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Unless you are one of those dictator Pastors who always does what they want regardless of wise council or you don’t bother to pay attention, eventually you are going to disagree with something your church is doing in regards to money. Then what? Do you stew in bitterness and harbor resentment towards your leadership? Do you stop giving and hold your money ransom until you get your way? Do you attempt to talk things over with leadership in hopes that they will listen to you and change their erroneous ways?
Probably none of those.
Giving to your local church is not the same as doing business with a restaurant whose political policies do not line up with yours. It is fine to boycott a place because you don’t like what they do with their profits that is your right as an American. But your local church is a place that is supposed to help you grow in the Lord and the leadership of your local church, what ever form it takes, are responsible for shepherding you, and they will answer to the Lord for how they do that. We can all be very sinful in our attitudes about money so if you find yourself upset about how your church is dealing with money here are some things to consider.
The money that God has entrusted to us belongs to him. He has entrusted us as stewards of his many gifts. If God has called you to be a part of your church then he also knows and did know how they would handle his money. That is not to say that church leaders can’t make mistakes, but as I already said they will have to answer to God for their actions as leaders of the church not you. If this disagreement is over something minute then we should consider simply letting it go with prayer for our leaders to gain wisdom or for God to help us see the wisdom in their actions.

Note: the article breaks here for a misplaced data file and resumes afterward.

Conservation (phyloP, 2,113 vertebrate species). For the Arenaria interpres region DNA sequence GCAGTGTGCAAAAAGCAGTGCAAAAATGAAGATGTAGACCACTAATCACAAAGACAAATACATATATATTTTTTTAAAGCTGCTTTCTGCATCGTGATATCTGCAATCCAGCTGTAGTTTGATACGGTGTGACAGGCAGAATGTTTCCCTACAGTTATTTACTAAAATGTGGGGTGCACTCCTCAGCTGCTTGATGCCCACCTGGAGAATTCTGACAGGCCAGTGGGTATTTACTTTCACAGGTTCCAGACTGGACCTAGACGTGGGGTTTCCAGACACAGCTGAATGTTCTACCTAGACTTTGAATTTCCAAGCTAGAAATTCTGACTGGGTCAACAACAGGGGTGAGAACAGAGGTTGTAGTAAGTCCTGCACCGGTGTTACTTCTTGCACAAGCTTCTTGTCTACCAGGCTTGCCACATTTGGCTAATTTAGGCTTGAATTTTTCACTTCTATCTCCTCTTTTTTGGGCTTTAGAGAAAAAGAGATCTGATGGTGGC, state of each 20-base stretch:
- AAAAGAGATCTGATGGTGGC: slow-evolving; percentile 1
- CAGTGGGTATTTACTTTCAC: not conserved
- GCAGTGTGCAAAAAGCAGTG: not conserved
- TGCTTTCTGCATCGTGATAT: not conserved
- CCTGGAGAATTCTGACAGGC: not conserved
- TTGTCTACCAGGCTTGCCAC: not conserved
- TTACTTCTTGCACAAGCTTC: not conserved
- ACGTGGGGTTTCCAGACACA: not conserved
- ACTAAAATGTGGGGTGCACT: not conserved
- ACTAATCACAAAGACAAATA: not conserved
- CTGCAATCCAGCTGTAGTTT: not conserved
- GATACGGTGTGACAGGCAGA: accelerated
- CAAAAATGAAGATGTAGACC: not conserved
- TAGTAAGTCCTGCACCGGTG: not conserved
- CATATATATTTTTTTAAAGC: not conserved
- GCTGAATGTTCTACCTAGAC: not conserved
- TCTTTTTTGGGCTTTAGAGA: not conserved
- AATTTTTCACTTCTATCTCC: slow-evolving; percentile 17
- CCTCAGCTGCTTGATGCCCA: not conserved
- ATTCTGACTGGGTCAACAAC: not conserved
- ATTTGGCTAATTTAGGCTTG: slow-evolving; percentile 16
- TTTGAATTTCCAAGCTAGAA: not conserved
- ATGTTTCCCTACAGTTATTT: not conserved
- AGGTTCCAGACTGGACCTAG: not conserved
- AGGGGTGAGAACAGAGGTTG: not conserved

This obviously isn’t to say you should be reckless with God’s money but remember that you are part of a larger body and occasionally that means is giving up your right to be right.
When I did a quick survey of the best pastors I know, to a man, they all said they would want to be addressed directly. Now depending on the size of your church this may be a logistical issue, but you should still try. Those who lead a church are only human and they may very well be in error. However, you should enter the conversation humbly as well. It may be that you are wrong in this matter. If you are a member of the church they should be willing to listen to your concerns and walk you through the situation. Maybe you will help to correct them or maybe they will help correct you. You have to be prepared for both possibilities and humbly pray for God to work on both sides.
I believe in a free market and the right of a customer to vote with their wallet and do business elsewhere. However, this is not that situation. If you are thinking about withholding your money because of this disagreement and you have already talked with your leadership then you should ask yourself, “Why?” Are you doing this to manipulate your leadership? Are you doing it because you really believe there is a sin issue involved with what the church is doing? The former would not be acceptable while the second one may. I would still seek wise council before making any rash decisions. It isn’t easy when you have a church money disagreement, but it is a great opportunity to grow in grace.